Take your time

Take your time to grieve, and take your time to start over…

I know I have written before many times about how good things take time and patience. But bad things take time and patience, too. You need the space to move forward from the past and into the new.

Grieving is, unfortunately, a very natural part of the human experience. We grieve the death, the sickness, and the loss of loved ones — whether they have passed away, or they are living a brand new life apart from us.

Yet, as much as it happens, grievance is something we continue failing to fully understand. It’s a yucky process, so of course we try to rush it, instead of feeling it out.

First of all, “time” is no measure for grieving. People say, “it’s been a few months now, you should be over it by now” or “it’s been years, you should be over it.” Yet it is seriously not as simple as that. We need more time than we realize. And the more we rush the process, the more we backtrack.

You can be in a relationship for 1 year, 5 years, 10 years, 20+ etc… it’s going to take a while to get over that. You may even spend more time grieving the relationship, than the actual length of being together. That’s fine.

Or what about when someone passes away? You could have known them for a very short time in your life — you will probably miss them forever. Now what about someone you’ve known for your whole life?! You will never “get over it.”

What I’m saying is, time is not a factor that should be obsessed over. Forget the amount of years, forget what year it currently is, forget what age you are — stop setting a timeline for such a difficult matter. There should be no deadline when it comes to moving forward. And the more you obsess over it, the less likely you are to ever find peace.

If you have gone through a breakup, whether a divorce or dating, or even a very serious and long term crush, anyone you once saw a future with — it is important to give yourself time. People will say that you need to start dating right away, they will tell you that you need to find someone new immediately. And then you put yourself out there and just find yourself comparing everyone else to that person. And the more you spend time with another, the more you miss that other person. The more you force yourself to move forward, the more you end up slipping backwards.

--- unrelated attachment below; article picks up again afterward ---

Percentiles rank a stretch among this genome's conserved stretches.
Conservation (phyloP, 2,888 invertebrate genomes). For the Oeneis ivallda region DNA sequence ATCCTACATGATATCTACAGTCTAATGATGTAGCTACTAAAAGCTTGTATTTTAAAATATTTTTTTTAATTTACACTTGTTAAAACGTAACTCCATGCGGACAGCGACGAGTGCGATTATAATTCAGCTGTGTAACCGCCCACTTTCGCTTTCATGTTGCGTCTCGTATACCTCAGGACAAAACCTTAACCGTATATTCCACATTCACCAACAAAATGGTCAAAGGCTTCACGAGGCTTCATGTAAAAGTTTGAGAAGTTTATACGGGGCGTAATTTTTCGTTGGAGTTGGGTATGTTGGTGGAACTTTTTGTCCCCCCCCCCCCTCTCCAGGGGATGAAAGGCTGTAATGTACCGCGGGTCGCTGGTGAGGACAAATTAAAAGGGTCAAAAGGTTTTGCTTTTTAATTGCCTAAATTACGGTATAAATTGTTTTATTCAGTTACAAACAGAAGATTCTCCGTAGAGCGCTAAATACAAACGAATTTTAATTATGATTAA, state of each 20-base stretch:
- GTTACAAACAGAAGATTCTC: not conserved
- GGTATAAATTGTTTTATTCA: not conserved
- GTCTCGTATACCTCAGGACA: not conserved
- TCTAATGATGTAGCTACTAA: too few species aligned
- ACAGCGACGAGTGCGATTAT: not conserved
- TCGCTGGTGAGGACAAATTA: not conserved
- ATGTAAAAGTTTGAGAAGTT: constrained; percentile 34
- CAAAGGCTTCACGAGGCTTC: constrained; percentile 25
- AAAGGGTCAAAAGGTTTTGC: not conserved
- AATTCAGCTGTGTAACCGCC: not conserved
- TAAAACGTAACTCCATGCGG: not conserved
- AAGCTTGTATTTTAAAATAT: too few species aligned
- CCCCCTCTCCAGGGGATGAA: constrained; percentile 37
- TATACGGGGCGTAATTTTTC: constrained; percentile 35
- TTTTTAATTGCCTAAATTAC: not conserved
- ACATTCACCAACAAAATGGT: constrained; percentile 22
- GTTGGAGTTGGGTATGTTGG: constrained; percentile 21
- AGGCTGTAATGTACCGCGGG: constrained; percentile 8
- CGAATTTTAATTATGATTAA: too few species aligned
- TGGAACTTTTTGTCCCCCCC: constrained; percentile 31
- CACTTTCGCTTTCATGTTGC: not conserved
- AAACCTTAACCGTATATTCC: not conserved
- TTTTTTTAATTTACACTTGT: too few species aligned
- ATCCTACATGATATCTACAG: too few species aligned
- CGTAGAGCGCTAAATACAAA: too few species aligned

It’s better to take it day by day. You could find yourself rushing forward with someone new, or rushing forward into a new home, new career path, new life phase — whatever it is. And then suddenly it all comes crashing down when you realize you never gave yourself that proper time and space to grieve. Not that you should dwell on the past, but letting it linger for a bit is fine.

Be honest and gentle with yourself. It’s really, extremely difficult when everything you thought your future was supposed to be, turns out being something completely different. It makes you feel out of control.

There is hope. There is a new day right around the corner. But take your time getting there.

One thought on “Take your time

  1. Yes, the time needed to grieve is different for every individual, and every instance of loss, even. I’m not sure that, especially with deeply important relationships, we’re ever really “over” them. We can manage to navigate out of the tangled, wild jungle of acute grief, but it usually leaves behind something that we continue to carry. In a healthy grieving process, that something just becomes not only liveable but fond and maybe even strengthening.

    Like

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